13/01/2017 11:26 GMT | Updated 13/01/2017 11:39 GMT

Scientists Turn Salmonella Into 'Cancer-Seeking Missile' To Destroy Brain Tumours

It significantly extended the lifespans of rats with an aggressive cancer.

Salmonella is one of the most common forms of food poisoning, leaving victims bedridden with some pretty nasty symptoms.

But what if, rather than attacking the human gut, the militant bacteria could be modified to tackle one of the most aggressive forms of cancer?

That’s the thinking behind an extraordinary new study in which scientists genetically engineered salmonella to fight brain tumours.

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Researchers from Duke University used the novel treatment on rats with glioblastoma, and saw significant increases in lifespan. 

Around 20 per cent of rodents survived 100 days longer than those without it.

That’s equivalent to 10 years in humans terms.

“Since glioblastoma is so aggressive and difficult to treat, any change in the median survival rate is a big deal,” said Johnathan Lyon, a PhD student and co-author of the study. “Since few survive a glioblastoma diagnosis indefinitely, a 20 percent effective cure rate is phenomenal and very encouraging.”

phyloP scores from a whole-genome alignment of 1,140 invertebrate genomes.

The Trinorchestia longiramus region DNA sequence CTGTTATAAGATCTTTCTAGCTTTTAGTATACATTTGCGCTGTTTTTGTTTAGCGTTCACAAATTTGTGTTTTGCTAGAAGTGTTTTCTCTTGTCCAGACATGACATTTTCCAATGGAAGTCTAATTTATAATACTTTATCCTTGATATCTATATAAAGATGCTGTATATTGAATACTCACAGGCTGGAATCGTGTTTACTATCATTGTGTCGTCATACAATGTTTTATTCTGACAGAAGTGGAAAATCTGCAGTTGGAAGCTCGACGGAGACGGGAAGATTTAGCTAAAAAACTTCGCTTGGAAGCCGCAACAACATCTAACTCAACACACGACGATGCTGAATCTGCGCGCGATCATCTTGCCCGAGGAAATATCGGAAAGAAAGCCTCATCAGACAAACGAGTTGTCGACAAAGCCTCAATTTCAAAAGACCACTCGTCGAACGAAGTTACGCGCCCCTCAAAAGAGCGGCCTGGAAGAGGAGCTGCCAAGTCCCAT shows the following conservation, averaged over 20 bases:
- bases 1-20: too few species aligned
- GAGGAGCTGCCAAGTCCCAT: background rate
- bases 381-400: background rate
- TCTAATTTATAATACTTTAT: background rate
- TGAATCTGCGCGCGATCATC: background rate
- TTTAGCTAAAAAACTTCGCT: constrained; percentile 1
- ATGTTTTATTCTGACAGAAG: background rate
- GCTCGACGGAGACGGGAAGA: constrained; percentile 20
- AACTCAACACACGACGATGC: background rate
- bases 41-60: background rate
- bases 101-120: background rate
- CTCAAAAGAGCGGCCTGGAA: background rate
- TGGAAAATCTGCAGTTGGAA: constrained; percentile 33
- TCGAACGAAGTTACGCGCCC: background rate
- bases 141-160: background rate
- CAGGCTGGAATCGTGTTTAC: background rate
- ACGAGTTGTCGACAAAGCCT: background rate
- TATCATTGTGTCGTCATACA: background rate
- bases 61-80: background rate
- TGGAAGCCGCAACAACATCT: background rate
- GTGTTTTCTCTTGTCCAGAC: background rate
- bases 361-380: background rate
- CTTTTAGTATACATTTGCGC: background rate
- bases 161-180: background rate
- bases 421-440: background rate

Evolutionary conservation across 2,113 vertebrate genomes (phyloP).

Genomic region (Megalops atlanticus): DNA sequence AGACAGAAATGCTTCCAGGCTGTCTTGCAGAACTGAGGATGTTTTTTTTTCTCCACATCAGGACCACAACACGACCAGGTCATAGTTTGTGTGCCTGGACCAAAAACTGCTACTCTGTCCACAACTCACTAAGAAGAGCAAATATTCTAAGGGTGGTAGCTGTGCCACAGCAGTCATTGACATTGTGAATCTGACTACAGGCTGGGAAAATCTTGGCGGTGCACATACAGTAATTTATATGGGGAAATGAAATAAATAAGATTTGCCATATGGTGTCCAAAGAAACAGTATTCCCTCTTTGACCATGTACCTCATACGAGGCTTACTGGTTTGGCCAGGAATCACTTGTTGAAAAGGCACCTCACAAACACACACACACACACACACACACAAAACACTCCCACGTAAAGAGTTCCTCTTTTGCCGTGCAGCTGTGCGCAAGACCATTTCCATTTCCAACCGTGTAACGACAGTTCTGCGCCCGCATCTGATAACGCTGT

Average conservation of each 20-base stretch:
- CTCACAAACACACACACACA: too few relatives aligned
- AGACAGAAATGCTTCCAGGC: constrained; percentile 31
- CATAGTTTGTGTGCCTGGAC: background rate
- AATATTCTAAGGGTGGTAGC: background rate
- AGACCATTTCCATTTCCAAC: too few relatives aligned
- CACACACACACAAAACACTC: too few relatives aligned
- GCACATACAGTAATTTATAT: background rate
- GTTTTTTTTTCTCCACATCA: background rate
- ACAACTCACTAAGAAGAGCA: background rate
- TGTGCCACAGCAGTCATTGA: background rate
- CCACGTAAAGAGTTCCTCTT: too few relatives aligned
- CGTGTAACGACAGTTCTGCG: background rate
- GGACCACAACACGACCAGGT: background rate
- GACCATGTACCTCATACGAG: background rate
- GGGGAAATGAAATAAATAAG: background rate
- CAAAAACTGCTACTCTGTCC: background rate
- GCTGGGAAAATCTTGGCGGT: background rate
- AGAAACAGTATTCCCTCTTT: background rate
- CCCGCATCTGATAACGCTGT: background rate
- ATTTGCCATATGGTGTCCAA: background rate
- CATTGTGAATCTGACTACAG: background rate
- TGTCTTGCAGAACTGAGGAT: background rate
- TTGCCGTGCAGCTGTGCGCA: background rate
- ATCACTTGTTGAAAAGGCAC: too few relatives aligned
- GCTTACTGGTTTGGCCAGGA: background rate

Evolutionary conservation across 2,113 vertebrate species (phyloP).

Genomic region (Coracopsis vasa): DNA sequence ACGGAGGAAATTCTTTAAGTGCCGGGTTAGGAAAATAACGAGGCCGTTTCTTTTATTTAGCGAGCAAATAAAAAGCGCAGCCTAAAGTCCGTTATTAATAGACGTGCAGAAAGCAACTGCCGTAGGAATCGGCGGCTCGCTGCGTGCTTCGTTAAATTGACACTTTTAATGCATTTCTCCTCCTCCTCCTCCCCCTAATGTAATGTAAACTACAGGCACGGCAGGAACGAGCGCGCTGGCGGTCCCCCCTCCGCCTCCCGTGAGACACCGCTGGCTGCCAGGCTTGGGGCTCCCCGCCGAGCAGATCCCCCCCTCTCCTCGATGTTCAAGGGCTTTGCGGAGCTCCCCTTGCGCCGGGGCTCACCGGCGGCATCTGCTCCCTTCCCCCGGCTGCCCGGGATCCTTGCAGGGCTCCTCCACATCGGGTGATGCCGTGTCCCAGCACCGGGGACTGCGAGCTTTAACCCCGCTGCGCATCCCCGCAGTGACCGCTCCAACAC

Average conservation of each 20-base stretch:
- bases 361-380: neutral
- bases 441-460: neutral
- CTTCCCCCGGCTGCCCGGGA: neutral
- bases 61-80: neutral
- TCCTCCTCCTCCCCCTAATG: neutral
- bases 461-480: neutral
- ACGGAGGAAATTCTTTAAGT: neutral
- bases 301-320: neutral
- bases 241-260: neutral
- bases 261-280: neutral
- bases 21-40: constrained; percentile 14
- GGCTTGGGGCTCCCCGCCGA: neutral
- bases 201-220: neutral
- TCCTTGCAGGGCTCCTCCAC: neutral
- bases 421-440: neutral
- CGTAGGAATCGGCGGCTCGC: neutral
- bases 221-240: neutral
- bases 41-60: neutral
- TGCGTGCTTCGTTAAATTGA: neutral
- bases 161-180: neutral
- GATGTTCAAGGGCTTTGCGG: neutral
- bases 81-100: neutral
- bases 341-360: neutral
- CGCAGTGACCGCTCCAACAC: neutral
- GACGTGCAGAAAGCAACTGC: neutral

Duke University

So how does it work?

In their own words, the researchers turned the bacterium into a “cancer-seeking missile that produces self-destruct orders deep within tumours”. 

A series of genetic tweaks triggered the bacteria to produce compounds that instruct cells to commit suicide. 

Critically, this only happens in the presence of low levels of oxygen. Because tumours tend to have unusually low oxygen, the bacteria targets the cancer, but not the healthy cells around it.

“A major challenge in treating gliomas is that the tumour is dispersed with no clear edge, making them difficult to completely surgically remove,” said Bellamkonda. “So designing bacteria to actively move and seek out these distributed tumours, and express their anti-tumour proteins only in hypoxic, purine rich tumour regions is exciting.”

The researchers now hope to program the bacteria to produce drugs that have an even stronger impact on the tumours.

The study appeared in the latest edition of the journal Molecular Therapy – Oncolytics.